Onwards and upwards! A recount of AMW at Feminism in London

Well, what a weekend! Thanks to 3 years of tireless work by Heather Ticheli, representing Mothers At Home Matter, to get an opportunity to speak out, maternal feminism entered the collective feminist conscious at Feminism in London, and how! MAHM had planned everything so well, and shared their fab stall on the 3rd floor with All Mothers Work and the Politics of Mothering. Alongside Heather and Mel of MAHM, who also chaired and opened our panel, Kerry and Alex gave their time to woman the stall, and help out and support non-stop, and it was just so fabulous to be there together that we didn’t actually venture out into the event as much as we might have done if we were just there as individuals.

But when we did, we strategically made sure that there were maternal feminists in key sessions. Vanessa Olorenshaw had everyone talking about the brilliant way she tackled Sophie Walker of the WEP about certain issues (read her blog on WEP at www.politicsofmothering.wordpress.com), and me and Heather made sure that caring was intrinsic to the list of demands for women when drafting a bill of rights, namely that women’s unpaid caring work be counted alongside paid employment, and that the point that only covered the demand for better childcare was changed to read that supporting and enabling greater choice for mothers, including childcare or staying at home with them, was demanded.

The panel itself, on Sunday, went really well. It was so great to see so many members of All Mothers Work and MAHM in the audience, and some dear Twitter friends too. M & K of AMW sat crocheting and knitting on the front row, and it was v calming. Mel spoke first, in her customary open, confident, friendly way, laying down the economic facts about mothering and what mothers want, in easy yet powerful terms. Vanessa spoke next, confidently blending personal testimony with hard-hitting facts and analysis, particularly rousing everyone by recalling the words and actions of Eleanor Rathbone. Then I spoke, getting a bit shouty at times, as I broke down why neoliberalism is failing mothers so badly, and what radical steps we must take (I’ll post the transcript after I post this). Finally, Karem spoke about her home country, Ecuador, moving seamlessly from evocative childhood memories, to her love of being a mother, onto testimony about what poverty & desperation, created by patriarchy and capitalism can force mothers to do, ending with scientific and sociological facts to back up her assertions.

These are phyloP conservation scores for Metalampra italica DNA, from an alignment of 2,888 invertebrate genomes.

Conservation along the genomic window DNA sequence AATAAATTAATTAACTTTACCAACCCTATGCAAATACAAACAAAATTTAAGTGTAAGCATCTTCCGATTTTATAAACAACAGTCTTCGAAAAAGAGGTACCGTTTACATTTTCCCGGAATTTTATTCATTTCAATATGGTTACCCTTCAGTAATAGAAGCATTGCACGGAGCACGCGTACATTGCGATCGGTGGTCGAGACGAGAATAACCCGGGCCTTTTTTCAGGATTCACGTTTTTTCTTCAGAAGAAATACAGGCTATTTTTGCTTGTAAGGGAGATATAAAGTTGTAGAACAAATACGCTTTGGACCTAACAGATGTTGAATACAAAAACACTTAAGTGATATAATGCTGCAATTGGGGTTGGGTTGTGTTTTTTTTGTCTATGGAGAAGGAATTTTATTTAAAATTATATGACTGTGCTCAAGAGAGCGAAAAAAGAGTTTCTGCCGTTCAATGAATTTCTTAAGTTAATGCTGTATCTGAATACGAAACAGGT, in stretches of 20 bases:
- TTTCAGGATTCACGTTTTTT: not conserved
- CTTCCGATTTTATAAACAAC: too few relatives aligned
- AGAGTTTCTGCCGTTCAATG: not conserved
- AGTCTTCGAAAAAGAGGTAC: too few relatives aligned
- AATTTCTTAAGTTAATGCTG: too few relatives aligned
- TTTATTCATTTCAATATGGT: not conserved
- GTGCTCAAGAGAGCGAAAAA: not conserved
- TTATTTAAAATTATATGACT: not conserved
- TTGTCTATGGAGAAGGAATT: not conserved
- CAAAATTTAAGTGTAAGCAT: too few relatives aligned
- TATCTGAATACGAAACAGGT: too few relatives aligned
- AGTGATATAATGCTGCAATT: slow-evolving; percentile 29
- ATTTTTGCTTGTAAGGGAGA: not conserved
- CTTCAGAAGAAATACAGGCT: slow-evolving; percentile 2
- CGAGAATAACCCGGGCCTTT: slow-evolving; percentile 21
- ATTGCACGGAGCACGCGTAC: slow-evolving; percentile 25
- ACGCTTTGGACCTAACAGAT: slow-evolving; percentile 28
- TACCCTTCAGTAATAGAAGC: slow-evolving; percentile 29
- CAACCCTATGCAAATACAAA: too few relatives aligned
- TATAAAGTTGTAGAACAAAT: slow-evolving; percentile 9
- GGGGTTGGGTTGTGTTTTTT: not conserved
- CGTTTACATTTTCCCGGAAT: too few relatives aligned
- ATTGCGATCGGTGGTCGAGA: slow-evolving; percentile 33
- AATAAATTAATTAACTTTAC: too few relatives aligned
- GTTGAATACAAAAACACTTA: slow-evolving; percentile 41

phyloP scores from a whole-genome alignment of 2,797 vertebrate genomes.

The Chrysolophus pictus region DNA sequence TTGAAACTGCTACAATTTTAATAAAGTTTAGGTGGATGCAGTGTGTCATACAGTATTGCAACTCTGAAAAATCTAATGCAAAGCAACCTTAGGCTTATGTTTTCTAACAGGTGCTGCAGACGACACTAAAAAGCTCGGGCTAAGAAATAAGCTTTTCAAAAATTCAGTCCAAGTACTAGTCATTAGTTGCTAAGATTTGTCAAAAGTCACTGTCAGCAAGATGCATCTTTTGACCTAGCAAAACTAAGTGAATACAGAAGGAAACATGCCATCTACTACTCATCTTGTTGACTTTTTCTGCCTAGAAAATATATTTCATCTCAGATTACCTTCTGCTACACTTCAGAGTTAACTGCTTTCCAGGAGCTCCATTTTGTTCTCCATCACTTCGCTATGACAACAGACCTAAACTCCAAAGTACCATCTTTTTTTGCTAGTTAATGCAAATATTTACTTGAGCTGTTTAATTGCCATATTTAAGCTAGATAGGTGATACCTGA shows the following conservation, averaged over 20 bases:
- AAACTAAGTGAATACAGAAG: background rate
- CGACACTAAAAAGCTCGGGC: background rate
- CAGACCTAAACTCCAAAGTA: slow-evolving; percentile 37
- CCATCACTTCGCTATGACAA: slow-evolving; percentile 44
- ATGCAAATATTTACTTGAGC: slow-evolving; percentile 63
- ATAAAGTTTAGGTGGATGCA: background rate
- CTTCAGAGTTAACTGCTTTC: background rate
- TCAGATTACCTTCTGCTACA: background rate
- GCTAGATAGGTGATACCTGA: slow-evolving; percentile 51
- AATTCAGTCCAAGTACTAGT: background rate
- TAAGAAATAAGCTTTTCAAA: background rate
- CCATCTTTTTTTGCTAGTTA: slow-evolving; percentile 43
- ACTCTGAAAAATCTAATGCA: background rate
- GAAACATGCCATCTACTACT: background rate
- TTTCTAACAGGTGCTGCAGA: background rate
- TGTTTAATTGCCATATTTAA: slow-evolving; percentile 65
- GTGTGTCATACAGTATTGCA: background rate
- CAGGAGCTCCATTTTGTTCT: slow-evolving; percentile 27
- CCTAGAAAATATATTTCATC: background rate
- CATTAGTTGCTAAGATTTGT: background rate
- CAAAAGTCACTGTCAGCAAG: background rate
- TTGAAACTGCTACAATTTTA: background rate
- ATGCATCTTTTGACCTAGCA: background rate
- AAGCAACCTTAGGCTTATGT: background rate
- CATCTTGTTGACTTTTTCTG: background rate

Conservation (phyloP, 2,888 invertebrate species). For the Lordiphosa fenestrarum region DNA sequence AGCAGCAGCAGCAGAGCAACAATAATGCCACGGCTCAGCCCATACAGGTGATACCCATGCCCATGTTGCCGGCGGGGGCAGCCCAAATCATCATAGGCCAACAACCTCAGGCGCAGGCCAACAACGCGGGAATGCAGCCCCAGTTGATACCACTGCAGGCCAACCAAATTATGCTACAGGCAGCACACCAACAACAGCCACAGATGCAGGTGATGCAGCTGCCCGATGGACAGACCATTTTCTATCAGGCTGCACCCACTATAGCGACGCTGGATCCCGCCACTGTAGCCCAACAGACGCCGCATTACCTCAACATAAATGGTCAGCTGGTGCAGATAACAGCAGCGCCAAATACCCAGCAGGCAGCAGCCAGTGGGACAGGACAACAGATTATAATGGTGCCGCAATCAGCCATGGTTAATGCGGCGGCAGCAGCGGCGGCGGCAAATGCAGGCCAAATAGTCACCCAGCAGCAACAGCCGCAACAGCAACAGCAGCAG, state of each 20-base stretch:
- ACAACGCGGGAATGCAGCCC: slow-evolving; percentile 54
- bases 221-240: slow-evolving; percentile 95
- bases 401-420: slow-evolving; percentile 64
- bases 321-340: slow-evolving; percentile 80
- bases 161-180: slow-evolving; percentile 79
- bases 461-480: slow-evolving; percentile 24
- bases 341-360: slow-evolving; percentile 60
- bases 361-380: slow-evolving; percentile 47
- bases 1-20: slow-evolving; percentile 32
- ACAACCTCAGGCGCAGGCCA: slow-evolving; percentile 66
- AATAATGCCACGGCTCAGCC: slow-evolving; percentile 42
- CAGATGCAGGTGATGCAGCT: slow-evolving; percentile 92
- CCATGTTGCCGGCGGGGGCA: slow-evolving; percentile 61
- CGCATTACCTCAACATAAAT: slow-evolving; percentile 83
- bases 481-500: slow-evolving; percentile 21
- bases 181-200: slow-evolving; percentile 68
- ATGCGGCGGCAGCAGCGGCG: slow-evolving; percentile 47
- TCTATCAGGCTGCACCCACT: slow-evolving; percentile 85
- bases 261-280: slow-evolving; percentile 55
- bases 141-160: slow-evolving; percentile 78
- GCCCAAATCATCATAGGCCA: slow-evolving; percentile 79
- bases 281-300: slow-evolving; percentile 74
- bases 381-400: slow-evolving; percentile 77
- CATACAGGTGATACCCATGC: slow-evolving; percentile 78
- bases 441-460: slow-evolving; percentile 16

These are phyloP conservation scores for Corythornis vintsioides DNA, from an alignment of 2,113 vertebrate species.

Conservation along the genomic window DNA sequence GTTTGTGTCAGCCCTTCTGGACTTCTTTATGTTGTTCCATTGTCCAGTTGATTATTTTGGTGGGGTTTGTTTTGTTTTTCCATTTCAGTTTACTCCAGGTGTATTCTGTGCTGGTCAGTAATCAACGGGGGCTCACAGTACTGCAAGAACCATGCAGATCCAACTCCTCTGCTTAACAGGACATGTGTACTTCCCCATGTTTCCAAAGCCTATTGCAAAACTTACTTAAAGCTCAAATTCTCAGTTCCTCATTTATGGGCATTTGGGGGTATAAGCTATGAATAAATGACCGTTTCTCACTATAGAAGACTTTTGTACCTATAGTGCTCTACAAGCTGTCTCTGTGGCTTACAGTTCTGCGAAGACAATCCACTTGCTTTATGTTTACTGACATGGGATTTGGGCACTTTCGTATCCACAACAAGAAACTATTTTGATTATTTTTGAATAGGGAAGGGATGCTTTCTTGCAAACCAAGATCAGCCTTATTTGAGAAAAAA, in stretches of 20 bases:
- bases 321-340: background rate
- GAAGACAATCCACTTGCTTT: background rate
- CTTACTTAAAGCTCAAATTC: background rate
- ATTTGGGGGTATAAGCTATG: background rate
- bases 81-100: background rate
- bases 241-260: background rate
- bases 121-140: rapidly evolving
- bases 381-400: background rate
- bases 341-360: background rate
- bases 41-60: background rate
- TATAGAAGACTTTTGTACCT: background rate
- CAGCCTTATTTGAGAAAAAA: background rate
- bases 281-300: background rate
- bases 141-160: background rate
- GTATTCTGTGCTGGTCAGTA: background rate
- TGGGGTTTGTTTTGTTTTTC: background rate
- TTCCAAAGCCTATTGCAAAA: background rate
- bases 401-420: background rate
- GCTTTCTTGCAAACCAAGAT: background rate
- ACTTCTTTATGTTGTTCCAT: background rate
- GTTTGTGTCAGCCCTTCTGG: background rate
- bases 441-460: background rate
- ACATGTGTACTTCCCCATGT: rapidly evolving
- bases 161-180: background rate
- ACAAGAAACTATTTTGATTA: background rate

Then we opened the floor up to the attendees. Nina of Global Women’s Strike spoke a little about the history of the Wages for Housework campaign, started in the early 70s, and more, S of AMW gave moving personal testimony, and spoke out about the urgent need to dismantle the model of the patriarchal nuclear family and provide matriarchal options of child-rearing for mothers, and Louise Pennington of A Room of Our Own (and much more) made some fantastic points about how the mental and emotional labour of women in keeping a home and family afloat is so stressful yet acknowledged (because men’s brains apparently can’t contain facts like the name of their children’s teacher, or make dentist appointments, etc.). One mother spoke about how the mothers of children with disabilities and/or additional needs being doubly invisible and trapped, and it made us realise that this is an area that maternal feminism must focus on and support better than we do at the moment.

There was a slightly ho-hum moment when one audience member asked about men doing mothering (a linguistic issue) and not liking our answer that men can only do fathering/parenting, but a quick shout of “can we not focus on men?” from the back soon drew that line of discussion to a halt. All in all, it couldn’t have gone better, and the discussion and buzz went on for ages afterwards. The poor photographer could barely get us to stay still and quiet for a few mins to take out picture!

I think I can speak for everyone involved, from all the various sister groups, that it was a success, that we feel like we’ve really got our ideas and aims into the minds of many people who’d never considered them before, oR thought there was just one way of thinking about mothering within feminism, ie paid employment, etc., and even changed a few minds too.

On a personal level, it was absolutely wonderful. It was amazing to meet so many women face to face for the first time who I’ve got so close to online, as well as reconnect with ones I’ve met before. My voice is a bit hoarse today from speechifying AND squealing with joy at meeting so many kindred spirits in the flesh. Special thanks to Heather for feeding me, putting me up for the night and letting me nose through all her beauty goodies, and to Kerry for a very special lunch together. And to Julian & Janie at Feminism in London for all their support, enthusiasm & help.

We must build on all we’ve achieved so far and push things further. I’m going to be making some exciting new changes to AMW and the website over the next few months, so keep supporting me and our group, and together, we are going to achieve so much.

Huge thanks to you all for your love, support, kind words, and donations to my GoFundMe appeal to help me produce my flyers and other stuff, and travel to That London and back. Again, thanks to MAHM for financial support and giving AMW the opportunity to join them in this vital work.

See you next year! XX – EP

PS If I’ve left anyone out, please don’t take it personally. The weekend went like a fantastic blur!

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